I. Statement of Facts1

Plaintiff, Trailer Bridge, Inc. (“Trailer Bridge”), is a Delaware corporation with its principal place of business in Jacksonville, Florida. Trailer Bridge offers integrated freight shipping services between the continental United States and Puerto Rico. At issue in this case is whether its insurer, Illinois National Insurance Company (“Illinois National”), has a duty to defend or indemnify Trailer Bridge in a separate action.

Illinois National issued Commercial General Liability Policy No. TGL 989–58–40 (“the Policy”) to Trailer Bridge for the policy period July 1, 2004, to July 1, 2005. (Doc. 1–1, Exhibit 1, filed November 19, 2009). Subject to certain conditions, Illinois National agreed to pay any damages Trailer Bridge became legally obligated to pay because of “personal and advertising injury,” and defend against any suit seeking those damages. Id. at 12. “Personal and advertising injury” is defined by the Policy as:

injury ․ arising out of one or more of the following offenses:

a. False arrest, detention or imprisonment;

b. Malicious prosecution;

c. The wrongful eviction from, wrongful entry into, or invasion of the right of private occupancy of a room, dwelling or premises that a person occupies, committed by or on behalf of its owner, landlord or lessor;

d. Oral or written publication, in any manner, of material that slanders or libels a person or organization or disparages a person's or organization's goods, products or services;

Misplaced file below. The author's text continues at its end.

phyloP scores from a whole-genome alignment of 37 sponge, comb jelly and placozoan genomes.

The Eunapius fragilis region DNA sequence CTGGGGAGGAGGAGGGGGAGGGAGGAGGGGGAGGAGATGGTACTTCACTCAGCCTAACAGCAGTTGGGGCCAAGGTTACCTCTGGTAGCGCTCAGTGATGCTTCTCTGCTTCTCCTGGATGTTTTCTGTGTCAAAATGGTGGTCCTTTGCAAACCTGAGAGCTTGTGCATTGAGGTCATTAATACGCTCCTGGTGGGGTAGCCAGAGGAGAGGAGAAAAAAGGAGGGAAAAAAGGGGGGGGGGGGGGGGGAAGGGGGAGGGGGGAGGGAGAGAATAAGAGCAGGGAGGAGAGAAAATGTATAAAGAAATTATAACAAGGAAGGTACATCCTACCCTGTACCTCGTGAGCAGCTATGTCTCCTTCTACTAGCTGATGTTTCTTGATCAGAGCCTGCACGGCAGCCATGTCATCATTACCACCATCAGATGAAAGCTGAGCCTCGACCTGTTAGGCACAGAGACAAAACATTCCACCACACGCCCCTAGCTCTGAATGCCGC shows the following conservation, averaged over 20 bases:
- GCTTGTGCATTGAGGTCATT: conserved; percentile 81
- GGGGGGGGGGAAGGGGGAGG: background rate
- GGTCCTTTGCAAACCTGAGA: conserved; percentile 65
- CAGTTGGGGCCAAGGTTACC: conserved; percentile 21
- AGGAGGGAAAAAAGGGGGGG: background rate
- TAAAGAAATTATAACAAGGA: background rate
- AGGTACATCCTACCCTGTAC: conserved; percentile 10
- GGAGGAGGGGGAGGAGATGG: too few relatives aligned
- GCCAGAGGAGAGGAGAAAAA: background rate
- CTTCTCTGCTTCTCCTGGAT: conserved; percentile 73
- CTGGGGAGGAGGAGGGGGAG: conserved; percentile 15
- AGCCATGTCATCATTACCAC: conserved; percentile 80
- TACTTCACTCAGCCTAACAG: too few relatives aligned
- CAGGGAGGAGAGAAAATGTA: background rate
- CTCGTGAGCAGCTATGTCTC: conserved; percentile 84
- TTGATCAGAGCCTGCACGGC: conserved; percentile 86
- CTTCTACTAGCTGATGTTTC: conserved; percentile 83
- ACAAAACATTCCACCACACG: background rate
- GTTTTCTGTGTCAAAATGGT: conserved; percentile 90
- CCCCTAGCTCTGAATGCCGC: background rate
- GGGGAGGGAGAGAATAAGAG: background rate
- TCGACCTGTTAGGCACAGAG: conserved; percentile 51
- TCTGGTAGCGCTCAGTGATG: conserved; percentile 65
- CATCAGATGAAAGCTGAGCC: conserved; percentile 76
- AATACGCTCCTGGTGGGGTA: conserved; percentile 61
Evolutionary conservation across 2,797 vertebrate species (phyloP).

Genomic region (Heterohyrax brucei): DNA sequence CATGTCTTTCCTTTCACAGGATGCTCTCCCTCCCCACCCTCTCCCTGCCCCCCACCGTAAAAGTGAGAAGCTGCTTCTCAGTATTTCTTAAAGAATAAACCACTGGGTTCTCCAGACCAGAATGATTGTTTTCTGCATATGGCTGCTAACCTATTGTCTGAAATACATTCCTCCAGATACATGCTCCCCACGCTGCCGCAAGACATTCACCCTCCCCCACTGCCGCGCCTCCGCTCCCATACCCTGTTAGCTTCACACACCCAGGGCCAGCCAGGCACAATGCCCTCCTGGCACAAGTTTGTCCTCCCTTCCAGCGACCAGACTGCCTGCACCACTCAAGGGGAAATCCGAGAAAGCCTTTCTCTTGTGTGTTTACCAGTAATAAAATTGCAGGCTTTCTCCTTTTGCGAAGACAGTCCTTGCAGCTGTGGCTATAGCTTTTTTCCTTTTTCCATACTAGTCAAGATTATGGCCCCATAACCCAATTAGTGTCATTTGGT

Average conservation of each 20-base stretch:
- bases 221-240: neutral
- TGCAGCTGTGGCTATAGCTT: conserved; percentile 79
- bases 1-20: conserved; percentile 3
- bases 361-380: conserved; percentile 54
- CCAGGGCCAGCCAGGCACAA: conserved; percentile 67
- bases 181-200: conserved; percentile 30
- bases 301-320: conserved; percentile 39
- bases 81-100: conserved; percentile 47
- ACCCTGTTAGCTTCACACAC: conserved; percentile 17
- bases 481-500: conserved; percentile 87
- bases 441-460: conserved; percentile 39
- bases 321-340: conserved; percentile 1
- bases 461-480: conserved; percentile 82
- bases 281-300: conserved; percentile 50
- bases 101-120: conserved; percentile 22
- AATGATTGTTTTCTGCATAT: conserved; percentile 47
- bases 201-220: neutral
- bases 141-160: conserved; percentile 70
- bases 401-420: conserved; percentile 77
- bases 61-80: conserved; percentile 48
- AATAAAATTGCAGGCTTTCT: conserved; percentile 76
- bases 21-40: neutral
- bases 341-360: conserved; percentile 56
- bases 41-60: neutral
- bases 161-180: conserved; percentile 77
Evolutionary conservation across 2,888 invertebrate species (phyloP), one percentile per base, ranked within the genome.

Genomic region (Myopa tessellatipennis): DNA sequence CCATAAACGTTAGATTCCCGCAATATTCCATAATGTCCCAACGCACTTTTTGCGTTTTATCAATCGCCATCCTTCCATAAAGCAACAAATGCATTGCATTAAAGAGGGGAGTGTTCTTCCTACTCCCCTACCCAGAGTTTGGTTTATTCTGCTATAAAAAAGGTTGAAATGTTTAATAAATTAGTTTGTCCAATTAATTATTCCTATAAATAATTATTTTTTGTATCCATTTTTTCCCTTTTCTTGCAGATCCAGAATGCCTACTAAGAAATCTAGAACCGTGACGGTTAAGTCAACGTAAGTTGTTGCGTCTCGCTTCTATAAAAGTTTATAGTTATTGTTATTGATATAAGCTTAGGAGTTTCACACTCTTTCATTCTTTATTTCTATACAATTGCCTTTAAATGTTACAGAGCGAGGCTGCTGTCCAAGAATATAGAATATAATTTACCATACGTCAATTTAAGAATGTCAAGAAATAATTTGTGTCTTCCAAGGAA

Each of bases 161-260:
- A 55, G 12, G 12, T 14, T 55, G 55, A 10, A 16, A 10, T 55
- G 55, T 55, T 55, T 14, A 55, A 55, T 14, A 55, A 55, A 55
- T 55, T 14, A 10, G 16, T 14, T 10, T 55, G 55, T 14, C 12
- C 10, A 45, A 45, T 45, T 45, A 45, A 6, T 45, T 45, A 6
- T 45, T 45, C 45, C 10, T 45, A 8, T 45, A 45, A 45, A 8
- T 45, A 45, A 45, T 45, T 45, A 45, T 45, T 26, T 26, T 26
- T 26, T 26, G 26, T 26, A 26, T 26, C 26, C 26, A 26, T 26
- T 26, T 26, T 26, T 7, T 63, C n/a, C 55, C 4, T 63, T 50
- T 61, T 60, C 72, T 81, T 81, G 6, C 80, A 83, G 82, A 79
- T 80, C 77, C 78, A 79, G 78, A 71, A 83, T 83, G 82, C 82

e. Oral or written publication, in any manner, of material that violates a person's right of privacy;

f. The use of another's advertising idea in your “advertisement”; or

g. Infringing upon another's copyright, trade dress or slogan in your “advertisement”[.]

Id. at 21.

In 2008, various entities filed class action lawsuits against Trailer Bridge and other parties in different U.S. district courts. The actions shared factual questions relating to allegations that Trailer Bridge and others conspired to fix prices of cabotage services to and from Puerto Rico, in violation of the Sherman Antitrust Act. On August 13, 2008, the Judicial Panel on Multidistrict Litigation consolidated and transferred those cases, along with all related future actions, to the United States District Court for the District of Puerto Rico for pre-trial administration. The underlying consolidated action is captioned In Re Puerto Rican Cabotage Antitrust Litigation, MDL Docket No. 3:08–md–1960 (DRD) (“Antitrust Litigation”).